Saturday, March 01, 2003

Getting In

Jewish parents around the world would love to have the problems we are having right now.

Too much choice. In schools, that is.

And not just any kind of school: junior high school. Perhaps the most important of them all. A choice that will affect the next six years of our child’s life. Where he goes to college. What army unit he gets into. Who he’ll marry.

Suffice it to say, the burden was weighing heavily upon us.

The reason is simple enough. Elementary school in Israel runs for six years. Most automatically feed into a junior high. But not all. And not every child wants to continue on at the school into which his or her elementary school feeds.

Amir is in his last year at Amit Dror elementary school. Dror is a remarkable place that bills itself as a pluralistic, creative, artistic state-religious school (as opposed to a private ultra-orthodox school or a state-non-religious hiloni school). Dror stresses hands-on, experiential, interdisciplinary learning and for the most part it works pretty well. Amir’s made good friends, learned well and had a lot of fun.

Amir at first was content with continuing on at Dror. But then some of the boys in his class started talking about two other schools which hold out particular appeal to the more academically inclined: Hartman and Himmelfarb. Amir became interested. We did the same: who doesn’t want the best for their son?

And so we began the process for kids who are thinking of changing schools (public and private alike). The open house. The test. Assembling all the papers and the registrations fees. The personal interview. All this just to get into junior high!

As always, the contrast with the old country was on my mind. I went to Meadows elementary school. Why? It was down the block. All Meadows students went to Taylor Junior High. And all Taylor students from my neighborhood went to Capuchino High School (it’s the name of a Spanish horse ranch that used to be on the site of the school, OK, and no I didn’t misspell it…)

I didn’t have to make any choices, take any tests. While Amir was sitting in a room full of 200 boys competing for 15 open places, I was riding my Sting Ray to the mall.

Did I mention boys only? While most of the elementary schools are coed, all but two of the religious junior and senior high schools are segregated by sex. Not what I would choose for myself, but Amir doesn’t seem to mind. Yet.

The open house for Himmelfarb was intimidating. The school sits on a huge campus and has no less than five classes for each grade level. Kids can “major” in different subjects and there are truly excellent facilities.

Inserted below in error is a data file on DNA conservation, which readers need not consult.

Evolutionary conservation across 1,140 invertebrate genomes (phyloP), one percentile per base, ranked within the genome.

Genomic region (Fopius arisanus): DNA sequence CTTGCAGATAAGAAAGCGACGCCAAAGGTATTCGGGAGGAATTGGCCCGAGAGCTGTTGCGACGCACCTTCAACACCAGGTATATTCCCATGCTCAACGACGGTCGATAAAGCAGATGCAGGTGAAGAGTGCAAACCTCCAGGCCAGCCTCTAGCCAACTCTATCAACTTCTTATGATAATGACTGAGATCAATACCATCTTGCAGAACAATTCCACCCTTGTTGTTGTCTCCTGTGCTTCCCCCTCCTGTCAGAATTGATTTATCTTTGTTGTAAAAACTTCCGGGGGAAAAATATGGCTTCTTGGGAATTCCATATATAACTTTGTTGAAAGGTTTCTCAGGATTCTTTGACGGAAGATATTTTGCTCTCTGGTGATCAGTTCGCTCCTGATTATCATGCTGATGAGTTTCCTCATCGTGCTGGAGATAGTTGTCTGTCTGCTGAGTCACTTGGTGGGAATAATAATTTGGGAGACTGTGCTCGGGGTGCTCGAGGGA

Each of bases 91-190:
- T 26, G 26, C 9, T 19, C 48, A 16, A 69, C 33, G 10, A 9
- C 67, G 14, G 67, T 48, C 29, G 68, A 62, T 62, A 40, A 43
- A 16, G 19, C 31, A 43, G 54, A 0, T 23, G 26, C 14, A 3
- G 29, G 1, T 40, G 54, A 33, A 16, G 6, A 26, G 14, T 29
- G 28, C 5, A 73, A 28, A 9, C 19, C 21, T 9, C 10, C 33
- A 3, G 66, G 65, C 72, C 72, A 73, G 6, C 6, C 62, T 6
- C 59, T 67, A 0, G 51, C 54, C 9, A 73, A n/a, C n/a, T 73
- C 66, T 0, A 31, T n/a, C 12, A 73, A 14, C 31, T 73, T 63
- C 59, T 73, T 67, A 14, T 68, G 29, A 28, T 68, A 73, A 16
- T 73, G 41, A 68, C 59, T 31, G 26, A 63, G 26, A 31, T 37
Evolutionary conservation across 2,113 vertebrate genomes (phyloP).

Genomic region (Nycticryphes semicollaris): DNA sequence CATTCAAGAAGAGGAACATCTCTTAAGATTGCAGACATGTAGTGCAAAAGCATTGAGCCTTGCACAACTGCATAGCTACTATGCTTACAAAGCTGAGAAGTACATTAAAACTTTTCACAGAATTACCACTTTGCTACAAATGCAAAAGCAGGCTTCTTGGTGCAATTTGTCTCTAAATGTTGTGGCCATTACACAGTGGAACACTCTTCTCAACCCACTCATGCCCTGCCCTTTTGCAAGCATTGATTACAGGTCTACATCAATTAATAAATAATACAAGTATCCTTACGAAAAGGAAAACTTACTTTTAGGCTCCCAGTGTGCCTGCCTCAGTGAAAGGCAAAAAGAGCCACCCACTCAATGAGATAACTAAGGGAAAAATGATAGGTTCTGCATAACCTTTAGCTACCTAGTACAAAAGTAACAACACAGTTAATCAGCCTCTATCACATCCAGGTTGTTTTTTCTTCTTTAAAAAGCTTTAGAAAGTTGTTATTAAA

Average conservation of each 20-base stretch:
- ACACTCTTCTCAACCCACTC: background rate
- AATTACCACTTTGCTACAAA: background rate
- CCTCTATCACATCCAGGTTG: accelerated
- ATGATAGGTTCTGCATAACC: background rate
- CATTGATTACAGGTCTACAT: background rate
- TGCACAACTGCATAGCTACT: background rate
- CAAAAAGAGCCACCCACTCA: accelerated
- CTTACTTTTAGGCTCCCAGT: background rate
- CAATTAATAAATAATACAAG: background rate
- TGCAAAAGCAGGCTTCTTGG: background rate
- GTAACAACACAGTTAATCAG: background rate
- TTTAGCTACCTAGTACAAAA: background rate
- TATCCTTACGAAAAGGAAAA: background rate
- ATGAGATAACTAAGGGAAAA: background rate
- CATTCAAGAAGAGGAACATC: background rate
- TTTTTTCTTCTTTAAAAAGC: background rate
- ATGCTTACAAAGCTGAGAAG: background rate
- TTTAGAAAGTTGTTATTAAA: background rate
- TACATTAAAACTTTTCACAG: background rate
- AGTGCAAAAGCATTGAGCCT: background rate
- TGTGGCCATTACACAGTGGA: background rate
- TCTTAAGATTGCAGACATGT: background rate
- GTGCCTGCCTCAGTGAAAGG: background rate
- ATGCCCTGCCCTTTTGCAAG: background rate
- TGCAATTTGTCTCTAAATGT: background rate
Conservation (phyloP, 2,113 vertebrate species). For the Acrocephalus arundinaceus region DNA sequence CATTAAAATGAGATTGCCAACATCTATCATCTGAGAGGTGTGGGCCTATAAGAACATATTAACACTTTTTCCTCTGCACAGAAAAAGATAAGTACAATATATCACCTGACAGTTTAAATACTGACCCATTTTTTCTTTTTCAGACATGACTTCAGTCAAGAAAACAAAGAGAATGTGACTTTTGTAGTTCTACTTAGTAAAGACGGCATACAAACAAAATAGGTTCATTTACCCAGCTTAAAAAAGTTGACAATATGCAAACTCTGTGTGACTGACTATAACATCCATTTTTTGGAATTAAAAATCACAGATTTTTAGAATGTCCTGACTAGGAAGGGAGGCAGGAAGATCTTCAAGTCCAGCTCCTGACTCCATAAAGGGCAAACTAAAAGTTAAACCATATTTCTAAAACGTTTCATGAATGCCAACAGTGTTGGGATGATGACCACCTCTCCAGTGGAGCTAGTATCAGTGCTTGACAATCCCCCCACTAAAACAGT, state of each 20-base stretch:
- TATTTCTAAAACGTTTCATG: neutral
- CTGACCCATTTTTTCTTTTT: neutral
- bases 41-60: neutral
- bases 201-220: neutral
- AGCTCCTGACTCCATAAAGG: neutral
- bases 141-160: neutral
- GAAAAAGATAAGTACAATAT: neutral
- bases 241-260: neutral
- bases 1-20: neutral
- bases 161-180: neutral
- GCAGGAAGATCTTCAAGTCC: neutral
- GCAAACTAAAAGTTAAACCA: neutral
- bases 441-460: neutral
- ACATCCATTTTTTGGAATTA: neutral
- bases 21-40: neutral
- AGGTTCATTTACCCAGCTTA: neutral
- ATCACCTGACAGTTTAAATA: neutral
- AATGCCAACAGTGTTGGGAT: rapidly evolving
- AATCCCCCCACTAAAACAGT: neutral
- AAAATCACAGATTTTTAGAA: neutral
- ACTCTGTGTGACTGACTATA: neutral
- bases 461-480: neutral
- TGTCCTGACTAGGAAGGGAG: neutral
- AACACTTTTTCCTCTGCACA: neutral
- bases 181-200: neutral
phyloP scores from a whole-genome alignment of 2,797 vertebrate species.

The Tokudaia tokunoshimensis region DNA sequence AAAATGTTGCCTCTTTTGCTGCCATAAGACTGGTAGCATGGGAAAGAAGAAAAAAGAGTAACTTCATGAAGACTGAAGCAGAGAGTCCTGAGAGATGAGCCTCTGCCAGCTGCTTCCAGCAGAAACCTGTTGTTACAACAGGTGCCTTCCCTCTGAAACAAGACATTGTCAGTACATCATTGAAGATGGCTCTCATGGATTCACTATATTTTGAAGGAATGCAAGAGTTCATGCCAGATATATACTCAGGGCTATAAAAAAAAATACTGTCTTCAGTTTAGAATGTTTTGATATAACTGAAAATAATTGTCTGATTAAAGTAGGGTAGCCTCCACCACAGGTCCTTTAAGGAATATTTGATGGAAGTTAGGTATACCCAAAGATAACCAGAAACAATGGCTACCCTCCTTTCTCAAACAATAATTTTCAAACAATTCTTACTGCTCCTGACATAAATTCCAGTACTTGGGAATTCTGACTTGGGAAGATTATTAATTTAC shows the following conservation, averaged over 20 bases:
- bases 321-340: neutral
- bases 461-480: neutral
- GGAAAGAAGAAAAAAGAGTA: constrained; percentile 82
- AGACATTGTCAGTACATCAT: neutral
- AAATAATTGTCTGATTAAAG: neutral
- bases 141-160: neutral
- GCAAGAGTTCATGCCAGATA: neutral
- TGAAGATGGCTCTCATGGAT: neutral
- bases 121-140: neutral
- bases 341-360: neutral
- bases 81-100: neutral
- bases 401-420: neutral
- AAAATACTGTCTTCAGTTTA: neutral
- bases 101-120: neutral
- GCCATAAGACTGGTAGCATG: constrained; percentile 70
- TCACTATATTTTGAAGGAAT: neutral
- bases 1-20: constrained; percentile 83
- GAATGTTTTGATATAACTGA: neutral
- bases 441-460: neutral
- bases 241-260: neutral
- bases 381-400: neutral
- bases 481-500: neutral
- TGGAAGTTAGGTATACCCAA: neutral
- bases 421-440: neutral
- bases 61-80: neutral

Hartman is also known for its academic rigorousness, plus an openness to questioning, creating a university-like atmosphere. It is part of the Hartman Institute, which promotes coexistence and religious tolerance. Institute founder Rabbi David Hartman’s daughter started the “Shira Hadasha” minyan, which pushes halachic Jewish egalitarianism.

In short, it’s exactly the kind of place where I’d love to be going to school if I was eleven again. It quickly shot up to the top spot on my, I mean, our list.

Before the interview for Hartman (with so many applicants, Himmelfarb doesn’t even do a personal interview), we prepped Amir for the experience.

“It’s like a job interview,” I explained. “You wear your best clothes. You sit up straight, don’t pick your nose, say only the right things. For the first week of the job, you keep it up. Then by week two, you put on your jeans and your t-shirt and act yourself.”

I didn’t sleep well the night before. I think I was more nervous than Amir. The interview was with both the child and his parents. They ask the child to bring in an object to talk about. Harry Potter is always popular. To his credit, Amir discussed karate (he brought in his belt: high purple) and his after-school job (he walks kids to and from their after-school classes for 10 shekels a pop).

“An entrepreneur, just like his Dad,” I burst in, trying to impress in my shaky Hebrew. Jody shot me a look.

As we left the interview, I began doing what adults do so well: wallowing in self-doubt. Did it go well? Could it have been better? Did Amir stress enough how much he valued the pursuit of excellence?. Or his appreciation of balance and tolerance.

And: what will we do if we don’t get in?

But how much of this is Amir and how much is me? I so see myself in him that I too often forget that we are not one and the same. Indeed, he is far better socially adjusted than I ever was at that age, he isn’t fighting a weight problem, he doesn’t get beat up walking home from school.

In short, Amir is a normal well-balanced kid. So, again the question: is Hartman the right school for Amir...or for me?

After the interview, we were told we’d get the results in two-to-three weeks. We focused on other things, like the war and the faltering economy. We tried to get used to not getting into Hartman. Amir remained calm. It wasn’t fazing him in the least, or so it seemed. But in various conversations and off-hand comments, it became clear that he wanted this too.

A week ago, we got a letter from Himmelfarb saying sorry not this time. Then, this past Friday, a letter from Hartman was waiting in our mailbox. It was thin. Not a good sign. It takes less words to say no than it does to say yes. We brought the letter to the living room couch and called Amir.

“This came for you, sweetie,” Jody said.

Amir grabbed the letter, scrutinized the return address on the envelope. He started to giggle. Nervous. I’d never seen him like this. He held the letter at arms length. Then close. He didn’t know what to do.

He ripped open the envelope and started to read. Tears began streaming down his face. And then he jumped up off the couch and gave me a great big hug. And then Jody. And then he was grinning from ear to ear.

We were in!

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